Easton Ghost Bats
- 1-1-7, 2-22-4, Table 5-1, 5-1-1o: The media shall be prohibited from being in live-ball area. The home team or game management may designate an area for the media in dead ball territory.
Rationale: Clarifies that game management may designate a media area in dead ball territory.1-5-2a: The knob may be molded, lathed, welded or adjustable, but must be permanently fastened.
Rationale: Clarifies that an adjustable knob is permissible, provided the knob is permanently fastened by the manufacturer.
1-8-4: Defensive players are permitted to wear a shield on their face/head protection in the field but it must be constructed of a molded, rigid material that is clear and permits 100 percent (no tint) allowable light transmission.
Rationale: In an effort to promote risk minimization, tinted eye shields are prohibited for defensive face/head protection.
6-1-1 PENALTY, 6-1-2 Thru 4 PENALTY, 6-2-1 PENALTY, 6-2-7 PENALTY: in the case of an illegal pitch, the batter is awarded a ball. The penalty that permitted base runners to be awarded one base without liability to be put out is removed.
Rationale: The new language creates more balance between offense and defense. The batter should receive the award rather than runners already on base.
2019 SOFTBALL MAJOR EDITORIAL CHANGES
2-65-2: Clarifies there can be no appeal of the play that occurred prior to the umpire awarding an intentional walk.
6-1-2a, b: Clarifies what motion constitutes the start of the pitch and when the step back of the non-pivot foot may be taken.
APPENDIX H: An Appendix regarding DP/FLEX rules was added for quick reference.
2019 SOFTBALL EDITORIAL CHANGES
2-65-2, 3-5-1 NOTE, 5-1 Table, 5-1-1k, 6-2-5, 7-1-2 PENALTY 3, 8-2-4 PENALTY, 8-4-3, 10-1-1
2019 SOFTBALL POINTS OF EMPHASIS
- Simulating taking a sign
2. Sliding safety
3. Lineup card best practices
- Illegal pitch penalties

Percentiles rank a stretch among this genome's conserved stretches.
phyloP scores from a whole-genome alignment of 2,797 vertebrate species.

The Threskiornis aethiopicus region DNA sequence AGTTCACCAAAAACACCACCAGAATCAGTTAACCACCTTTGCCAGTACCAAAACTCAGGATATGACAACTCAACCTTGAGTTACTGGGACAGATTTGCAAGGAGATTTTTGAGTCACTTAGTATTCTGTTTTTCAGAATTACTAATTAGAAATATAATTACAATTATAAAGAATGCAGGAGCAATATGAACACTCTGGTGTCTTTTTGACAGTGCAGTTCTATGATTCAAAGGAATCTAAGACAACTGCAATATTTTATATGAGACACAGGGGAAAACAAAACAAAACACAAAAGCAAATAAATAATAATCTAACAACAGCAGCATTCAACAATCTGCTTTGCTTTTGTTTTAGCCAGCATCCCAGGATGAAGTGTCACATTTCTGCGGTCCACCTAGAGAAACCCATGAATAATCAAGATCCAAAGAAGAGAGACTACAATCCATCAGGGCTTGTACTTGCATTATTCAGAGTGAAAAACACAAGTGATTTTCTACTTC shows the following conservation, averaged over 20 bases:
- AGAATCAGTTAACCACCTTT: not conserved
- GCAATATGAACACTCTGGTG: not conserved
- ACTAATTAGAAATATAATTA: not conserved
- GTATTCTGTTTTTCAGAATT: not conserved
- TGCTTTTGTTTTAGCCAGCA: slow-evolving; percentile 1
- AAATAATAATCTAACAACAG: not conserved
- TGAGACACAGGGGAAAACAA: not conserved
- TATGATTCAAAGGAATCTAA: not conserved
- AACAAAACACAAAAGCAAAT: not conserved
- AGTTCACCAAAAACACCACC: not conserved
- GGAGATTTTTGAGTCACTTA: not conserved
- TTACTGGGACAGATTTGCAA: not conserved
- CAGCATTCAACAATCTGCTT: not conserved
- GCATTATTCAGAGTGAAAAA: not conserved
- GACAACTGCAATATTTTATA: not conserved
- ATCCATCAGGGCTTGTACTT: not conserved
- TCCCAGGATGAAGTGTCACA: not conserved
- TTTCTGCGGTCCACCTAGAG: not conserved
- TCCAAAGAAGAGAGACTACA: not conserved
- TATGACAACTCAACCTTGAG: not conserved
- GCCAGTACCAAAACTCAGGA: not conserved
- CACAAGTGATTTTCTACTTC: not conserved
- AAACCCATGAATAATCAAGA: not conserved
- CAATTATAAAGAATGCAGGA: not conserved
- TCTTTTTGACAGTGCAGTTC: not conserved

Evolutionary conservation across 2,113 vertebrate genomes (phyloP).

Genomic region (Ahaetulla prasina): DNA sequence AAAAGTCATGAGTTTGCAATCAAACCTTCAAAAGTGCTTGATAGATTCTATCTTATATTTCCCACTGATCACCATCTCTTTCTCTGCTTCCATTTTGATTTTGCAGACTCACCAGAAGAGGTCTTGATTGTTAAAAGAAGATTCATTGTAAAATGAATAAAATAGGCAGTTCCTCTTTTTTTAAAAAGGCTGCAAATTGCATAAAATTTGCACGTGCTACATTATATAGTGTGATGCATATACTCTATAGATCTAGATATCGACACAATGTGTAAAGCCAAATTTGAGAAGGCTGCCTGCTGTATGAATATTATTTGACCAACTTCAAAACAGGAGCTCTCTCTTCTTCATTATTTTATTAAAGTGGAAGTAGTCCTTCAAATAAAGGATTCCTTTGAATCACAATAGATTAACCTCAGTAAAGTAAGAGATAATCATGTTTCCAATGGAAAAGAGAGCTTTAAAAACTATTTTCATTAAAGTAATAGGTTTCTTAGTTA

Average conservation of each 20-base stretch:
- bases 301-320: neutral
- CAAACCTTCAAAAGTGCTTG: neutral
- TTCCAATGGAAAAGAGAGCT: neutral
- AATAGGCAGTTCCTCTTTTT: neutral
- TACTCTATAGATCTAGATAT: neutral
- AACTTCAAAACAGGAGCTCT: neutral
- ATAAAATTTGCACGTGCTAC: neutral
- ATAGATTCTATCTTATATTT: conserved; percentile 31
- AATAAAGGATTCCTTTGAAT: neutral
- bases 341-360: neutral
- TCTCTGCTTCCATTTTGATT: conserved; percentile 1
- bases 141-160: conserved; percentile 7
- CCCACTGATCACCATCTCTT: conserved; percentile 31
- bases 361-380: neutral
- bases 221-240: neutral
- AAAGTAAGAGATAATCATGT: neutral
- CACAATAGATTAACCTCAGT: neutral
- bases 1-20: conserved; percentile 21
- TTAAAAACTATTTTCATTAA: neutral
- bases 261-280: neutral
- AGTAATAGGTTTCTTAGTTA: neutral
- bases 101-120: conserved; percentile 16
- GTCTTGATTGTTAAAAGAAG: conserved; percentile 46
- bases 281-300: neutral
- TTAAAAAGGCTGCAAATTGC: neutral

- Simulating taking a sign
Play of the Week - 1
Bottom of 7th inning, bases are loaded with 1 out and the score is tied. B5 gets a clean base hit to outfield and R1 scores. R2, R3, and the batter-runner do not touch the base that they were advancing to. The ball comes into the infield and during live ball, a) F3 appeals that the batter-runner did not touch first base and she is declared out by the base umpire. F6 then appeals that R3 did not touch second base and she is declared out; and b) F6 appeals that R3 did not touch second base and she is declared out and then F3 appeals that the batter-runner did not touch first base and she is declared out by the base umpire.
As the plate umpire, what are your rulings?
Here’s our first set of answers and an interesting twist.
- a) Since the appeal of the batter-runner (out) is made prior to an appeal being made for R3 missing second base then that out would not be considered a force out and the run would score, provided they had touched home plate prior to the third out being awarded(a timing play).
- b) If the defense appeals R3 missing second base then appeals B5 missing first base then both of these would be considered force outs. And since the 3rd out is a force out then no runs would score.
Some answers brought forth rule 9-1-1 Exception E stating that the defense can choose the out to its benefit. Yes the defense always has the choice of what order they appeal runners. Where there are two appeals, the defense can choose which one to ask the umpire to enforce based on which one is the most advantageous to their team. If they are well versed in the rules they will pick the order that it the most advantageous to their team. The order in which the appeals are made does make a difference in the ruling.